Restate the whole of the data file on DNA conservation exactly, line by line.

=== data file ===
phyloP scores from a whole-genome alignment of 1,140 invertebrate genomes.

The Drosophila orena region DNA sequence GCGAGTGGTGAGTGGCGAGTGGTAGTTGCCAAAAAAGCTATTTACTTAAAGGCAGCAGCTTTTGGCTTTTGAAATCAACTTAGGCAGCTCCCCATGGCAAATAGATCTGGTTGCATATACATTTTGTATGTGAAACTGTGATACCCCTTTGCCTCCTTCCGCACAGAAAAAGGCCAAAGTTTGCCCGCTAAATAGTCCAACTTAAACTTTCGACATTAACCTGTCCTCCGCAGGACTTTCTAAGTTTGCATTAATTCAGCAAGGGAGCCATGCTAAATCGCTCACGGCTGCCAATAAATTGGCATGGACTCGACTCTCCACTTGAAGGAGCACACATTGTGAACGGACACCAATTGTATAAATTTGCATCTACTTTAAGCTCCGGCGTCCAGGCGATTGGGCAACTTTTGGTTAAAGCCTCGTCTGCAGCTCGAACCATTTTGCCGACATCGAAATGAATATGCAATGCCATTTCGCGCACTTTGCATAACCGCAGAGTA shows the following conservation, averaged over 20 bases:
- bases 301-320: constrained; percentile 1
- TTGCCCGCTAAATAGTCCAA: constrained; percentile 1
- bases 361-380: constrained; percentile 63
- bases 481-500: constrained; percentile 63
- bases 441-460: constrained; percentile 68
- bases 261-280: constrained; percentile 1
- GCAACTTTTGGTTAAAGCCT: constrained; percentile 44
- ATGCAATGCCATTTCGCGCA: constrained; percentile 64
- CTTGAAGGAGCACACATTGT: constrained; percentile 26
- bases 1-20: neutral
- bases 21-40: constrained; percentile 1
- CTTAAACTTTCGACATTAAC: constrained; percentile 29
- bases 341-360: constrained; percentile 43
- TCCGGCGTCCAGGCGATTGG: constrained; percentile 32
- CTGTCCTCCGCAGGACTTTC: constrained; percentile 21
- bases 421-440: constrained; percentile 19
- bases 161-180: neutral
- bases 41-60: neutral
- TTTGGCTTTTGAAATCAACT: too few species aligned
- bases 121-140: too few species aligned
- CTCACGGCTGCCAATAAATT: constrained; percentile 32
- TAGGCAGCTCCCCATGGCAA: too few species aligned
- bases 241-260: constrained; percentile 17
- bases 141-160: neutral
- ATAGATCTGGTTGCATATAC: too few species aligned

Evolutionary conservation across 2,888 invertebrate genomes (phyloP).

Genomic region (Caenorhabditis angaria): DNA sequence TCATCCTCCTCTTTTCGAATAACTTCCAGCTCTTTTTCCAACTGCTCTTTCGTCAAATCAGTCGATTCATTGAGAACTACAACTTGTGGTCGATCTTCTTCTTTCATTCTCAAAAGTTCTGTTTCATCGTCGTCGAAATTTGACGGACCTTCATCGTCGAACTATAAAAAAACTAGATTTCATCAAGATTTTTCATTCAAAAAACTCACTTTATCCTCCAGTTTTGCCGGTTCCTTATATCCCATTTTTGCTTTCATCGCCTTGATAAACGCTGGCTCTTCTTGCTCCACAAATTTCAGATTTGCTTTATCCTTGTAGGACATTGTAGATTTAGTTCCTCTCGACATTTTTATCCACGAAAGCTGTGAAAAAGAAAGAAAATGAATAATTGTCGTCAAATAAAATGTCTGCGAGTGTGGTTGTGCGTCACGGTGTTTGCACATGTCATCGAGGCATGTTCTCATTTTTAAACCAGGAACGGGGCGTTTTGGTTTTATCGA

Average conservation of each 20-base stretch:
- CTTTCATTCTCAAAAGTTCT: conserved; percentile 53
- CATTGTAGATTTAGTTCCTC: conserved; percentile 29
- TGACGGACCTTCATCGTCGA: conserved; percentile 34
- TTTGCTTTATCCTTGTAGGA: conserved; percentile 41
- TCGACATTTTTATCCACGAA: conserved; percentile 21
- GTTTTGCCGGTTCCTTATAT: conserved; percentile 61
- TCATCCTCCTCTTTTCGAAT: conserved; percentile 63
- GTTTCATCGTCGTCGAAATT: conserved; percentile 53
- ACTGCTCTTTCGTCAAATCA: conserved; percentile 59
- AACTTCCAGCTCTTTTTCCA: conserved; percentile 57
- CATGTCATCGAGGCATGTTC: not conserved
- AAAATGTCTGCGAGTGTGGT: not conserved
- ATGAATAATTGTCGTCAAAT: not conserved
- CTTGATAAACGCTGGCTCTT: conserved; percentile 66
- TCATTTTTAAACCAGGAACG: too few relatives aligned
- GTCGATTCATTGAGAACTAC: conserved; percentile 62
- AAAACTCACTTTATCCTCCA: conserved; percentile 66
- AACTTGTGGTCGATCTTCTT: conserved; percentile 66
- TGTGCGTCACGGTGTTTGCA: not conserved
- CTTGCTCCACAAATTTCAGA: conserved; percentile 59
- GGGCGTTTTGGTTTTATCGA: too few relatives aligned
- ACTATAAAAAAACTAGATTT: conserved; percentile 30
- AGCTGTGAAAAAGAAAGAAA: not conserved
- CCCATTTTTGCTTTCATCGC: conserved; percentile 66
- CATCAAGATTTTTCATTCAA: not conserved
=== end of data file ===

phyloP scores from a whole-genome alignment of 1,140 invertebrate genomes.

The Drosophila orena region DNA sequence GCGAGTGGTGAGTGGCGAGTGGTAGTTGCCAAAAAAGCTATTTACTTAAAGGCAGCAGCTTTTGGCTTTTGAAATCAACTTAGGCAGCTCCCCATGGCAAATAGATCTGGTTGCATATACATTTTGTATGTGAAACTGTGATACCCCTTTGCCTCCTTCCGCACAGAAAAAGGCCAAAGTTTGCCCGCTAAATAGTCCAACTTAAACTTTCGACATTAACCTGTCCTCCGCAGGACTTTCTAAGTTTGCATTAATTCAGCAAGGGAGCCATGCTAAATCGCTCACGGCTGCCAATAAATTGGCATGGACTCGACTCTCCACTTGAAGGAGCACACATTGTGAACGGACACCAATTGTATAAATTTGCATCTACTTTAAGCTCCGGCGTCCAGGCGATTGGGCAACTTTTGGTTAAAGCCTCGTCTGCAGCTCGAACCATTTTGCCGACATCGAAATGAATATGCAATGCCATTTCGCGCACTTTGCATAACCGCAGAGTA shows the following conservation, averaged over 20 bases:
- bases 301-320: constrained; percentile 1
- TTGCCCGCTAAATAGTCCAA: constrained; percentile 1
- bases 361-380: constrained; percentile 63
- bases 481-500: constrained; percentile 63
- bases 441-460: constrained; percentile 68
- bases 261-280: constrained; percentile 1
- GCAACTTTTGGTTAAAGCCT: constrained; percentile 44
- ATGCAATGCCATTTCGCGCA: constrained; percentile 64
- CTTGAAGGAGCACACATTGT: constrained; percentile 26
- bases 1-20: neutral
- bases 21-40: constrained; percentile 1
- CTTAAACTTTCGACATTAAC: constrained; percentile 29
- bases 341-360: constrained; percentile 43
- TCCGGCGTCCAGGCGATTGG: constrained; percentile 32
- CTGTCCTCCGCAGGACTTTC: constrained; percentile 21
- bases 421-440: constrained; percentile 19
- bases 161-180: neutral
- bases 41-60: neutral
- TTTGGCTTTTGAAATCAACT: too few species aligned
- bases 121-140: too few species aligned
- CTCACGGCTGCCAATAAATT: constrained; percentile 32
- TAGGCAGCTCCCCATGGCAA: too few species aligned
- bases 241-260: constrained; percentile 17
- bases 141-160: neutral
- ATAGATCTGGTTGCATATAC: too few species aligned

Evolutionary conservation across 2,888 invertebrate genomes (phyloP).

Genomic region (Caenorhabditis angaria): DNA sequence TCATCCTCCTCTTTTCGAATAACTTCCAGCTCTTTTTCCAACTGCTCTTTCGTCAAATCAGTCGATTCATTGAGAACTACAACTTGTGGTCGATCTTCTTCTTTCATTCTCAAAAGTTCTGTTTCATCGTCGTCGAAATTTGACGGACCTTCATCGTCGAACTATAAAAAAACTAGATTTCATCAAGATTTTTCATTCAAAAAACTCACTTTATCCTCCAGTTTTGCCGGTTCCTTATATCCCATTTTTGCTTTCATCGCCTTGATAAACGCTGGCTCTTCTTGCTCCACAAATTTCAGATTTGCTTTATCCTTGTAGGACATTGTAGATTTAGTTCCTCTCGACATTTTTATCCACGAAAGCTGTGAAAAAGAAAGAAAATGAATAATTGTCGTCAAATAAAATGTCTGCGAGTGTGGTTGTGCGTCACGGTGTTTGCACATGTCATCGAGGCATGTTCTCATTTTTAAACCAGGAACGGGGCGTTTTGGTTTTATCGA

Average conservation of each 20-base stretch:
- CTTTCATTCTCAAAAGTTCT: conserved; percentile 53
- CATTGTAGATTTAGTTCCTC: conserved; percentile 29
- TGACGGACCTTCATCGTCGA: conserved; percentile 34
- TTTGCTTTATCCTTGTAGGA: conserved; percentile 41
- TCGACATTTTTATCCACGAA: conserved; percentile 21
- GTTTTGCCGGTTCCTTATAT: conserved; percentile 61
- TCATCCTCCTCTTTTCGAAT: conserved; percentile 63
- GTTTCATCGTCGTCGAAATT: conserved; percentile 53
- ACTGCTCTTTCGTCAAATCA: conserved; percentile 59
- AACTTCCAGCTCTTTTTCCA: conserved; percentile 57
- CATGTCATCGAGGCATGTTC: not conserved
- AAAATGTCTGCGAGTGTGGT: not conserved
- ATGAATAATTGTCGTCAAAT: not conserved
- CTTGATAAACGCTGGCTCTT: conserved; percentile 66
- TCATTTTTAAACCAGGAACG: too few relatives aligned
- GTCGATTCATTGAGAACTAC: conserved; percentile 62
- AAAACTCACTTTATCCTCCA: conserved; percentile 66
- AACTTGTGGTCGATCTTCTT: conserved; percentile 66
- TGTGCGTCACGGTGTTTGCA: not conserved
- CTTGCTCCACAAATTTCAGA: conserved; percentile 59
- GGGCGTTTTGGTTTTATCGA: too few relatives aligned
- ACTATAAAAAAACTAGATTT: conserved; percentile 30
- AGCTGTGAAAAAGAAAGAAA: not conserved
- CCCATTTTTGCTTTCATCGC: conserved; percentile 66
- CATCAAGATTTTTCATTCAA: not conserved